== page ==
By DAN REYNOLDS, senior editor of Risk & Insurance®
Everyone had so many positive things to say for so many years about Gov. Arnold Schwarzenegger and his efforts to reform workers' compensation in California that it makes one wonder if all those efforts were in vain.
Look what's happened. A brutal state budget shortfall in the neighborhood of $24.3 billion has got the state rooting around for spare change. One of the places it's looking is California's State Compensation Insurance Fund.
In July, Schwarzenegger signed into law a bill that authorizes the state's Director of Finance, Michael Genest to sell as much as $1 billion in State Fund assets to help close the budget shortfall.
But the state's elected insurance commissioner, Steve Poizner, isn't charmed by the idea. He finds it so distasteful, in fact, that he has gone so far as to file a lawsuit challenging the move.
Poizner, who we might add seeks the same office now held by Schwarzenegger, is seeking a judge's ruling that would halt the sale of any State Fund assets and provide a permanent injunction against Genest, or the state's Treasurer Bill Lockyer from carrying out such a sale.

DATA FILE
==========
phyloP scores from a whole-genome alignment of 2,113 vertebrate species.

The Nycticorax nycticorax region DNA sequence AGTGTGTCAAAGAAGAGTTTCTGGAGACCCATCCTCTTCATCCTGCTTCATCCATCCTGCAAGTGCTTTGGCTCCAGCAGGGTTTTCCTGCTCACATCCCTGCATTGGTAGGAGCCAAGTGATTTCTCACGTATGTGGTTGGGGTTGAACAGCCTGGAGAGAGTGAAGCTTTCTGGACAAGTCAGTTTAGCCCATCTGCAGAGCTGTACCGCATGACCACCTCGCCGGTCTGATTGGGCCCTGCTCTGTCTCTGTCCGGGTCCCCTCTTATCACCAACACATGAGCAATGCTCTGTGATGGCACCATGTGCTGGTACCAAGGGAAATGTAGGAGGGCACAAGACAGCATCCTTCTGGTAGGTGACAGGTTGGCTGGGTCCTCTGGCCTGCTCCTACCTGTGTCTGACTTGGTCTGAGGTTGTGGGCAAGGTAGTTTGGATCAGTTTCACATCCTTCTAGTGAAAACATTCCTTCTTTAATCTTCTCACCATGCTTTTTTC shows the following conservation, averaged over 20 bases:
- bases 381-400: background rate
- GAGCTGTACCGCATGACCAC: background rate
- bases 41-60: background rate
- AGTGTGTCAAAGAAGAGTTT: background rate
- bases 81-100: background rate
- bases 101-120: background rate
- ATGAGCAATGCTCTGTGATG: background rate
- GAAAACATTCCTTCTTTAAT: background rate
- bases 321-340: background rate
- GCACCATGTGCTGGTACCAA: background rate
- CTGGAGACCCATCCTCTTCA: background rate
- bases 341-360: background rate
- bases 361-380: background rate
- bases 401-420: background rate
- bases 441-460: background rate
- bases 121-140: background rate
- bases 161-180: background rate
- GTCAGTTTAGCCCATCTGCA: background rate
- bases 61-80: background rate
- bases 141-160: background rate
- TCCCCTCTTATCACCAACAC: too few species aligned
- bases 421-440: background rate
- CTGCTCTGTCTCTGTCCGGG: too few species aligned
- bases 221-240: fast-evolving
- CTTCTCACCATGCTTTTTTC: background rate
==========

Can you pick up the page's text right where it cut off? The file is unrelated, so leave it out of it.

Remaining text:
Poizner's main objections are two-fold, according to the lawsuit, filed August 27.
On a constitutional level, he feels the bill signed by Schwarzenegger circumvents the will of the people. Under California's Proposition 103, passed in November of 1988, the state's insurance commissioner is an elected position, not a gubernatorial appointment.
Unlike Poizner, Genest, the director of finance, was appointed to his position by Schwarzenegger.
"The voters who enacted that initiative could not have intended that the commissioner's regulatory duties be given to a nonelected, appointed official," according to statements filed by lawyers with Howard, Rice, Nemerovski, Canady, Falk & Rabkin in San Francisco.
"Moreover, the statute provides that the sale need not be approved by the Insurance Commissioner, the State elected official with the statutory duties of regulating the insurance industry, ensuring the solvency of insurance companies (including SCIF) and protecting insurance policyholders. This transfer of responsibility from the Insurance Commissioner to the Director of Finance will not further the purposes for which Proposition 103 was adopted--which included making the Insurance Commissioner politically accountable."
That angle might come across to some as flat-out bureaucratic wrangling. But Poizner also claims that if the state is allowed to raid the State Fund, any such action will destabilize the workers' compensation market in California.